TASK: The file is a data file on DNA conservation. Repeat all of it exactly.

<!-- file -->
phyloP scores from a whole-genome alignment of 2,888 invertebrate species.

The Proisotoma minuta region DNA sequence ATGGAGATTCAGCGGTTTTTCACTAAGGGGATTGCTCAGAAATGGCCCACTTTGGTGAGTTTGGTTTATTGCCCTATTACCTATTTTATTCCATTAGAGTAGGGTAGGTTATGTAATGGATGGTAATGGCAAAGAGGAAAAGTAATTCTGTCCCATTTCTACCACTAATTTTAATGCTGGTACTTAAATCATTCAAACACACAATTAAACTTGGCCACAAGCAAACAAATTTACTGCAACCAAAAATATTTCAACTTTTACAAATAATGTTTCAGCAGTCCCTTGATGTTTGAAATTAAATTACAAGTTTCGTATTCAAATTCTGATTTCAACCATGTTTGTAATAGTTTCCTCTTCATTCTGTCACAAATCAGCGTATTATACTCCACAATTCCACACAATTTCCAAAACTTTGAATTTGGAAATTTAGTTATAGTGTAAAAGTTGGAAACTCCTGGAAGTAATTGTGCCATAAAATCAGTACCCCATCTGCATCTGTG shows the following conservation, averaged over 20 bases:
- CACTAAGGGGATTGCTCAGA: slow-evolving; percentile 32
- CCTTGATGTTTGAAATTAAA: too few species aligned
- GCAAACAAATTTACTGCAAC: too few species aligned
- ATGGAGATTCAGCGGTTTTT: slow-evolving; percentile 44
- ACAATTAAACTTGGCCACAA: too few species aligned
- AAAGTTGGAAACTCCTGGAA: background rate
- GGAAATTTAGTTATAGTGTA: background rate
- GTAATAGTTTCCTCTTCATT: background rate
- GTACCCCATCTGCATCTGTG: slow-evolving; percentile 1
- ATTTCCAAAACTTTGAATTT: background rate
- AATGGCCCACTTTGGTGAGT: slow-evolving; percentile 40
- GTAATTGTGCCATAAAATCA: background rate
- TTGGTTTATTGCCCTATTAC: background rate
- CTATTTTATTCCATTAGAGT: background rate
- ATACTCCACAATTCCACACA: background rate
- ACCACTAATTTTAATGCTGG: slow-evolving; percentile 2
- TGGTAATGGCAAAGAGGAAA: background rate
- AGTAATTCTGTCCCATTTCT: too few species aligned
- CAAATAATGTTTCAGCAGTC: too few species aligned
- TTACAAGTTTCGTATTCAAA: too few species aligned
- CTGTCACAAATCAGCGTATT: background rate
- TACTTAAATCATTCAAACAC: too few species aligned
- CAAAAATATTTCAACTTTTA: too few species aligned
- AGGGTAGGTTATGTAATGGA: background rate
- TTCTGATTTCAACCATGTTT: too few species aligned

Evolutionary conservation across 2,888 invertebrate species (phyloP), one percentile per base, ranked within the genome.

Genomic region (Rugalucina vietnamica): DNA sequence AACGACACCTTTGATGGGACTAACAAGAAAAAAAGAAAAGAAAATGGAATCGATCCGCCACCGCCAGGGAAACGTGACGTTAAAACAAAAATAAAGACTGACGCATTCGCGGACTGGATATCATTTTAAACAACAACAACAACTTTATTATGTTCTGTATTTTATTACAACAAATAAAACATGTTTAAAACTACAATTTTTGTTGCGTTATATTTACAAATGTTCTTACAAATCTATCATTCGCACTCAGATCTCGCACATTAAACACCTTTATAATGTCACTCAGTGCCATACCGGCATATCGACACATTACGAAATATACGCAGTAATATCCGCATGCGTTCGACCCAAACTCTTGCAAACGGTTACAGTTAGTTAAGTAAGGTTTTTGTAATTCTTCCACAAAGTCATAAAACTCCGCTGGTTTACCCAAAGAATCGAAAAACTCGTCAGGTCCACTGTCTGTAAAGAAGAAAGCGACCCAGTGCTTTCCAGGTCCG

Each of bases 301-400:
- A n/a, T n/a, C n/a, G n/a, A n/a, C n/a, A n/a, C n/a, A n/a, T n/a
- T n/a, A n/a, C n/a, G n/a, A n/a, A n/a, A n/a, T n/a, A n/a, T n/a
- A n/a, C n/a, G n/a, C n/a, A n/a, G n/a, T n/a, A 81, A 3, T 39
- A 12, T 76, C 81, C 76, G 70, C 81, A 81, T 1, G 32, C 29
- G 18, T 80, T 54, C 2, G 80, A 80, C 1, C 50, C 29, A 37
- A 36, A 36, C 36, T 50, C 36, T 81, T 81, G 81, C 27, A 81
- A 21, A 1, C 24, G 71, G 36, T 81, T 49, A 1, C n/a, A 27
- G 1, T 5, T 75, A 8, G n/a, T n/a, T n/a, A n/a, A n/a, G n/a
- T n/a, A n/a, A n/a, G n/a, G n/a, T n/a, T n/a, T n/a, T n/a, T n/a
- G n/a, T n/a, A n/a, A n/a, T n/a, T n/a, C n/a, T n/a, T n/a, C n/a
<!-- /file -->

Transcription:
phyloP scores from a whole-genome alignment of 2,888 invertebrate species.

The Proisotoma minuta region DNA sequence ATGGAGATTCAGCGGTTTTTCACTAAGGGGATTGCTCAGAAATGGCCCACTTTGGTGAGTTTGGTTTATTGCCCTATTACCTATTTTATTCCATTAGAGTAGGGTAGGTTATGTAATGGATGGTAATGGCAAAGAGGAAAAGTAATTCTGTCCCATTTCTACCACTAATTTTAATGCTGGTACTTAAATCATTCAAACACACAATTAAACTTGGCCACAAGCAAACAAATTTACTGCAACCAAAAATATTTCAACTTTTACAAATAATGTTTCAGCAGTCCCTTGATGTTTGAAATTAAATTACAAGTTTCGTATTCAAATTCTGATTTCAACCATGTTTGTAATAGTTTCCTCTTCATTCTGTCACAAATCAGCGTATTATACTCCACAATTCCACACAATTTCCAAAACTTTGAATTTGGAAATTTAGTTATAGTGTAAAAGTTGGAAACTCCTGGAAGTAATTGTGCCATAAAATCAGTACCCCATCTGCATCTGTG shows the following conservation, averaged over 20 bases:
- CACTAAGGGGATTGCTCAGA: slow-evolving; percentile 32
- CCTTGATGTTTGAAATTAAA: too few species aligned
- GCAAACAAATTTACTGCAAC: too few species aligned
- ATGGAGATTCAGCGGTTTTT: slow-evolving; percentile 44
- ACAATTAAACTTGGCCACAA: too few species aligned
- AAAGTTGGAAACTCCTGGAA: background rate
- GGAAATTTAGTTATAGTGTA: background rate
- GTAATAGTTTCCTCTTCATT: background rate
- GTACCCCATCTGCATCTGTG: slow-evolving; percentile 1
- ATTTCCAAAACTTTGAATTT: background rate
- AATGGCCCACTTTGGTGAGT: slow-evolving; percentile 40
- GTAATTGTGCCATAAAATCA: background rate
- TTGGTTTATTGCCCTATTAC: background rate
- CTATTTTATTCCATTAGAGT: background rate
- ATACTCCACAATTCCACACA: background rate
- ACCACTAATTTTAATGCTGG: slow-evolving; percentile 2
- TGGTAATGGCAAAGAGGAAA: background rate
- AGTAATTCTGTCCCATTTCT: too few species aligned
- CAAATAATGTTTCAGCAGTC: too few species aligned
- TTACAAGTTTCGTATTCAAA: too few species aligned
- CTGTCACAAATCAGCGTATT: background rate
- TACTTAAATCATTCAAACAC: too few species aligned
- CAAAAATATTTCAACTTTTA: too few species aligned
- AGGGTAGGTTATGTAATGGA: background rate
- TTCTGATTTCAACCATGTTT: too few species aligned

Evolutionary conservation across 2,888 invertebrate species (phyloP), one percentile per base, ranked within the genome.

Genomic region (Rugalucina vietnamica): DNA sequence AACGACACCTTTGATGGGACTAACAAGAAAAAAAGAAAAGAAAATGGAATCGATCCGCCACCGCCAGGGAAACGTGACGTTAAAACAAAAATAAAGACTGACGCATTCGCGGACTGGATATCATTTTAAACAACAACAACAACTTTATTATGTTCTGTATTTTATTACAACAAATAAAACATGTTTAAAACTACAATTTTTGTTGCGTTATATTTACAAATGTTCTTACAAATCTATCATTCGCACTCAGATCTCGCACATTAAACACCTTTATAATGTCACTCAGTGCCATACCGGCATATCGACACATTACGAAATATACGCAGTAATATCCGCATGCGTTCGACCCAAACTCTTGCAAACGGTTACAGTTAGTTAAGTAAGGTTTTTGTAATTCTTCCACAAAGTCATAAAACTCCGCTGGTTTACCCAAAGAATCGAAAAACTCGTCAGGTCCACTGTCTGTAAAGAAGAAAGCGACCCAGTGCTTTCCAGGTCCG

Each of bases 301-400:
- A n/a, T n/a, C n/a, G n/a, A n/a, C n/a, A n/a, C n/a, A n/a, T n/a
- T n/a, A n/a, C n/a, G n/a, A n/a, A n/a, A n/a, T n/a, A n/a, T n/a
- A n/a, C n/a, G n/a, C n/a, A n/a, G n/a, T n/a, A 81, A 3, T 39
- A 12, T 76, C 81, C 76, G 70, C 81, A 81, T 1, G 32, C 29
- G 18, T 80, T 54, C 2, G 80, A 80, C 1, C 50, C 29, A 37
- A 36, A 36, C 36, T 50, C 36, T 81, T 81, G 81, C 27, A 81
- A 21, A 1, C 24, G 71, G 36, T 81, T 49, A 1, C n/a, A 27
- G 1, T 5, T 75, A 8, G n/a, T n/a, T n/a, A n/a, A n/a, G n/a
- T n/a, A n/a, A n/a, G n/a, G n/a, T n/a, T n/a, T n/a, T n/a, T n/a
- G n/a, T n/a, A n/a, A n/a, T n/a, T n/a, C n/a, T n/a, T n/a, C n/a